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Flag of Hyogo Prefecture
Hyōgo Prefecture is a prefecture of Japan located in the Kinki region on Honshū island. The capital is Kobe. The prefecture's name was previously alternately spelled as Hiogo. Present-day Hyōgo Prefecture includes the former provinces of Harima, Tajima, Awaji, and parts of Tanba and Settsu. In 1180, near the end of the Heian period, Emperor Antoku, Taira no Kiyomori, and the Imperial court moved briefly to Fukuhara, in what is now the city of Kobe. There the capital remained for five months. Himeji Castle, a UNESCO World Heritage Site, is in the city of Himeji. The Ako han, home of the Forty-seven rōnin, is in Hyōgo Prefecture. Southern Hyōgo Prefecture was severely devastated by the magnitude 7.2 Great Hanshin earthquake of 1995, which destroyed major parts of Kobe and Awaji, as well as Takarazuka and neighboring Osaka Prefecture, killing nearly 5500 people. Hyōgo has coastlines on two seas: to the north, the Sea of Japan, to the south, the Inland Sea. The northern portion is sparsely populated, except for the city of Toyooka, and the central highlands are only populated by tiny villages. Most of Hyōgo's population lives on the southern coast, which is part of the OsakaKyotoKobe metropolitan area. Awaji Island is an island in the Inland Sea, lying between Honshū and Shikoku. Summertime weather throughout Hyōgo is hot and humid. During the winter, the north side tends to get lots of snow, while the south side only gets occasional flurries. Hyōgo borders on Osaka Prefecture, Kyoto Prefecture, Tottori Prefecture and Okayama Prefecture.

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Flag of Nara Prefecture
Nara Prefecture is a prefecture in the Kinki region on Honshū island, Japan. The capital is the city of Nara. The present-day Nara Prefecture was created in 1887, making it independent of Osaka Prefecture. Historically, Nara Prefecture was also known as Yamato-no-kuni or Yamato Province. It is certain that a political force established at the foot of Mount Miwa in the east of Nara Basin, seeking unification of most parts in Japan from the third century until the fourth century, though the process was not well documented. At the dawn of history, Yamato was clearly the political center of Japan. Ancient capitals of Japan were built on the land of Nara, namely Asuka-kyō, Fujiwara-kyō (694–710) and Heijō-kyō (most of 710–784). The capital cities of Fujiwara and Heijō are believed to have been modeled after Chinese capitals at the time, incorporating grid layout patterns. The royal court also established relations with Sui and then Tang dynasty China and sent students to the Middle Kingdom to learn high civilization. By 7th century, Nara accepted the many immigrants including Korean refugees who had escaped from war disturbances of the southern part of the Korean Peninsula. The first high civilization with royal patronage of Buddhism flourished in today's Nara city (710–784 AD). In 784, Emperor Kanmu decided to relocate the capital to Nagaoka-kyō in Yamashiro Province, followed by another move in 794 to Heian-kyō, marking the start of the Heian period.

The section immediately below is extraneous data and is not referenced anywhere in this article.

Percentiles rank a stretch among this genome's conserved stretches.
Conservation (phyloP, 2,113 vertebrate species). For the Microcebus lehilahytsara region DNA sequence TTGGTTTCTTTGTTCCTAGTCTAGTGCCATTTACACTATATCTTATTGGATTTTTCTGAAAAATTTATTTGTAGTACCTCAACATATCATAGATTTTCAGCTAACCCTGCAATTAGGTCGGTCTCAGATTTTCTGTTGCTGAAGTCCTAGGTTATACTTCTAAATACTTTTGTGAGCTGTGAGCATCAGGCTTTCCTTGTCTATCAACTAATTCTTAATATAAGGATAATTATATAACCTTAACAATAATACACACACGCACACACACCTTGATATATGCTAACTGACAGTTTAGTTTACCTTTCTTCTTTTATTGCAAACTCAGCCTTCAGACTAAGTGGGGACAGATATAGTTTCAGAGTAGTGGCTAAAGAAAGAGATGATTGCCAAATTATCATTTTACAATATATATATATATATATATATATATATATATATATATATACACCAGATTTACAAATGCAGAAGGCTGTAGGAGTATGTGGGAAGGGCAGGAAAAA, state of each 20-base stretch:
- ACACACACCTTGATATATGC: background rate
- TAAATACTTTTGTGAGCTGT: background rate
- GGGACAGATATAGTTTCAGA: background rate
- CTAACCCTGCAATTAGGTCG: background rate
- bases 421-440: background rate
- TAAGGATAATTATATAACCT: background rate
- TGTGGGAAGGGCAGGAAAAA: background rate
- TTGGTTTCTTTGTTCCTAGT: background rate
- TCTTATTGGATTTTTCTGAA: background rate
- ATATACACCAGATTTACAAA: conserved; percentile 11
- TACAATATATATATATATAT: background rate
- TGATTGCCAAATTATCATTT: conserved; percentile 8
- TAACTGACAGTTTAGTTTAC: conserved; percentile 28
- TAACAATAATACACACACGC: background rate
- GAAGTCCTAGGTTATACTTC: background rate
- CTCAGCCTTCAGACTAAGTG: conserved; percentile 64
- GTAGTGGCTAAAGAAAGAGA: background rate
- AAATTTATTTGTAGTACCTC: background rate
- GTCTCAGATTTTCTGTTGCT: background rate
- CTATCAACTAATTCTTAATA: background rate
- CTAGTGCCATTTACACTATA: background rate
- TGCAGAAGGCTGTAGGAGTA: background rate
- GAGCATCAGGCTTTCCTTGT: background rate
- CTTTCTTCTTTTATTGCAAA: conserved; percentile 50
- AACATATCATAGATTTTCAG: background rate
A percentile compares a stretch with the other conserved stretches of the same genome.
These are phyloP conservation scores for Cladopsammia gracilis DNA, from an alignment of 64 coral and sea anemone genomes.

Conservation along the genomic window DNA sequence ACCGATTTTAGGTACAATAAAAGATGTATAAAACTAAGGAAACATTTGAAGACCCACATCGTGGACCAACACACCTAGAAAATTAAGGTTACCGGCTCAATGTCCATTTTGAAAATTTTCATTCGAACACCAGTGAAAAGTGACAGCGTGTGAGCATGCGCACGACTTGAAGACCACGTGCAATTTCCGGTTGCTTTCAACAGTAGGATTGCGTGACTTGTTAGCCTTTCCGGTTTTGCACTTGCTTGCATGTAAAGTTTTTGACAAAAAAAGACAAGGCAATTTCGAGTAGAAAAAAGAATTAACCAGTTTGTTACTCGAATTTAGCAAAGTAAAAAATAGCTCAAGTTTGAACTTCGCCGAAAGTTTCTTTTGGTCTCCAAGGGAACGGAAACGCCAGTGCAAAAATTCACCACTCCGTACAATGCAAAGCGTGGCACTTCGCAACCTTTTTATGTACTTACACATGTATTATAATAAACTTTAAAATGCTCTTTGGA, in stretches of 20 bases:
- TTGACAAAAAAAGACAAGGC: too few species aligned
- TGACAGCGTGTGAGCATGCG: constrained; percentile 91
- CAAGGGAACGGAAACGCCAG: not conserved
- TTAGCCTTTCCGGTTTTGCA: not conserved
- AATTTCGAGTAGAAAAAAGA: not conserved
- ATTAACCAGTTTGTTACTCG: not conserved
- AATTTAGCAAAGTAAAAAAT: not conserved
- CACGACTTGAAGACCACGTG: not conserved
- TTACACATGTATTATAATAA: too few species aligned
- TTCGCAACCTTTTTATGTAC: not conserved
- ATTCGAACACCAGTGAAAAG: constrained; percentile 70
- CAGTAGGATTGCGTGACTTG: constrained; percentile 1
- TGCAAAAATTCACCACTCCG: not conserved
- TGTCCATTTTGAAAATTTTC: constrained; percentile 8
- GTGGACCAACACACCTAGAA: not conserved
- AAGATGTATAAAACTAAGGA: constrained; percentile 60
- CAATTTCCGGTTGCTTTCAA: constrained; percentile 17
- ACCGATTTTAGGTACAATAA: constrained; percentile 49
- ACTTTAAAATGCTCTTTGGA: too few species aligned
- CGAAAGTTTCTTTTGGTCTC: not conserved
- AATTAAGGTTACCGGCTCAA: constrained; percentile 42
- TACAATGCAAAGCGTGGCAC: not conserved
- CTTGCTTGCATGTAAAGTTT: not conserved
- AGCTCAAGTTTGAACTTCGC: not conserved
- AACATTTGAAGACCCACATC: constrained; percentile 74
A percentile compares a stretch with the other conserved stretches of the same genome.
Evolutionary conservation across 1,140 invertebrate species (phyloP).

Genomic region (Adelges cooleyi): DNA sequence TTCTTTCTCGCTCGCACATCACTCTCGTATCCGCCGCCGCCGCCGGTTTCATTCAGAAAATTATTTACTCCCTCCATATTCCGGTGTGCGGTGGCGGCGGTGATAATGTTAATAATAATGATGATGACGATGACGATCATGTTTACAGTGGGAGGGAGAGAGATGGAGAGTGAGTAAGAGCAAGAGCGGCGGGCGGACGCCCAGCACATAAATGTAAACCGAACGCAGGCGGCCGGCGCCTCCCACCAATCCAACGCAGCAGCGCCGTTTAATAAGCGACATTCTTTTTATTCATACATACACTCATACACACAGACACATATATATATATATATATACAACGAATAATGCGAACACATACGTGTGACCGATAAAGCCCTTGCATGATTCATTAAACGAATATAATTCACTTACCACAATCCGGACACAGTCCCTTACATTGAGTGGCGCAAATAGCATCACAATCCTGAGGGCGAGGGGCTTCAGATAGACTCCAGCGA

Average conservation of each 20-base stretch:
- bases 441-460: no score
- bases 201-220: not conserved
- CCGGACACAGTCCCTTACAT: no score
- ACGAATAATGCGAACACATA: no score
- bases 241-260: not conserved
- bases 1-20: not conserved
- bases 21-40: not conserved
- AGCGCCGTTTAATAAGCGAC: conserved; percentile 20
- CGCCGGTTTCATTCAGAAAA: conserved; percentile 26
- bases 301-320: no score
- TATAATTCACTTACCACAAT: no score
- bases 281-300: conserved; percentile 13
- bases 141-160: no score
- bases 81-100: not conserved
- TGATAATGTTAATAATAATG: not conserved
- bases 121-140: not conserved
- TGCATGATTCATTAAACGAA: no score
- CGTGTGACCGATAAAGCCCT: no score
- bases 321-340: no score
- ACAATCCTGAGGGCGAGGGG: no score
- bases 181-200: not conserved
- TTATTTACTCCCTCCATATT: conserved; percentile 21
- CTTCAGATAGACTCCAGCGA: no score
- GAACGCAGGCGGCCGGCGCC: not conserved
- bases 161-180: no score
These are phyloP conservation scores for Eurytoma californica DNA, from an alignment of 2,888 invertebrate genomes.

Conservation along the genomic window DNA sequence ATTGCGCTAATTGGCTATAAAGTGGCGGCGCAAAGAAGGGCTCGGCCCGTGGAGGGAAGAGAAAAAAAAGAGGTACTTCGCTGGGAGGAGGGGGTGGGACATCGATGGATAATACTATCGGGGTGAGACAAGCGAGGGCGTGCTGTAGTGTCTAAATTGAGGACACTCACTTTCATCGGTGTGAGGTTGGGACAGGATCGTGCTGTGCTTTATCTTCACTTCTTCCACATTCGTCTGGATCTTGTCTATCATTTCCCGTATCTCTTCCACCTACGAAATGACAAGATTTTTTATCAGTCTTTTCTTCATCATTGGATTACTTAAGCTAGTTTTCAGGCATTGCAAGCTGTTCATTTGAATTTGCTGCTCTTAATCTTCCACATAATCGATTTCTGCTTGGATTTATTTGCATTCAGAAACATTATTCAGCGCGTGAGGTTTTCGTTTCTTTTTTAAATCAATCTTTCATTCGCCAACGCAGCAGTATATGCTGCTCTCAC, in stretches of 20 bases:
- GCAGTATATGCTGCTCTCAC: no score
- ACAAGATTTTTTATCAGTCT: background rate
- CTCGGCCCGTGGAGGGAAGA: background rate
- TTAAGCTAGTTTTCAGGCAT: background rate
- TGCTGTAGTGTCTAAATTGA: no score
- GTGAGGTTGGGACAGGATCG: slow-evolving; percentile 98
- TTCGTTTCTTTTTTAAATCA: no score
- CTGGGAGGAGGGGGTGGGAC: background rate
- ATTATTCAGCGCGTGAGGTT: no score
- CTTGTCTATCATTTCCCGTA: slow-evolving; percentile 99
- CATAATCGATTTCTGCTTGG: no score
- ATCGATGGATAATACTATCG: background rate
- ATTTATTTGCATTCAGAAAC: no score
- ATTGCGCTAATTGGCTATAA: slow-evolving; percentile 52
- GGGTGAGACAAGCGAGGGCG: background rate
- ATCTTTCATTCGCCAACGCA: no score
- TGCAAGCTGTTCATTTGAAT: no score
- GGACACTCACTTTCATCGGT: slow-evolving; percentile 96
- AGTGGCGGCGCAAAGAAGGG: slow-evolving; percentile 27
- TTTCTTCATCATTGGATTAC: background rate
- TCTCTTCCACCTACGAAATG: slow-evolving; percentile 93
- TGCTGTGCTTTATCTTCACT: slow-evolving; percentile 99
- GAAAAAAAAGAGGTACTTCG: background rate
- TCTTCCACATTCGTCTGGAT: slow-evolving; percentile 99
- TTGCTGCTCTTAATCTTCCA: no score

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Flag of Wakayama Prefecture
Wakayama Prefecture is a prefecture of Japan located on the Kii Peninsula in the Kansai region on Honshū island. The capital is the city of Wakayama. Wakayama supplies most of Japan with its high production of mikans (Mandarin Oranges) in October of every year. Mount Kōya in the Ito District is the headquarters of the Shingon sect of Japanese Buddhism. It is home to one of the first Japanese style buddhist temples in Japan and remains a site of pilgrimage and an increasingly popular tourist destination as people flock to see its ancient temples set amidst the towering cedar trees at the top of the mountain. The Kumano Shrines are located on the southern tip of the prefecture. Wakayama Prefecture has friendship and sister relationships with five places outside Japan. These are Shandong, People's Republic of China; Pyrénées-Orientales, France; Florida, United States; Sinaloa, Mexico; and Galicia, Spain.

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Flag of Tottori Prefecture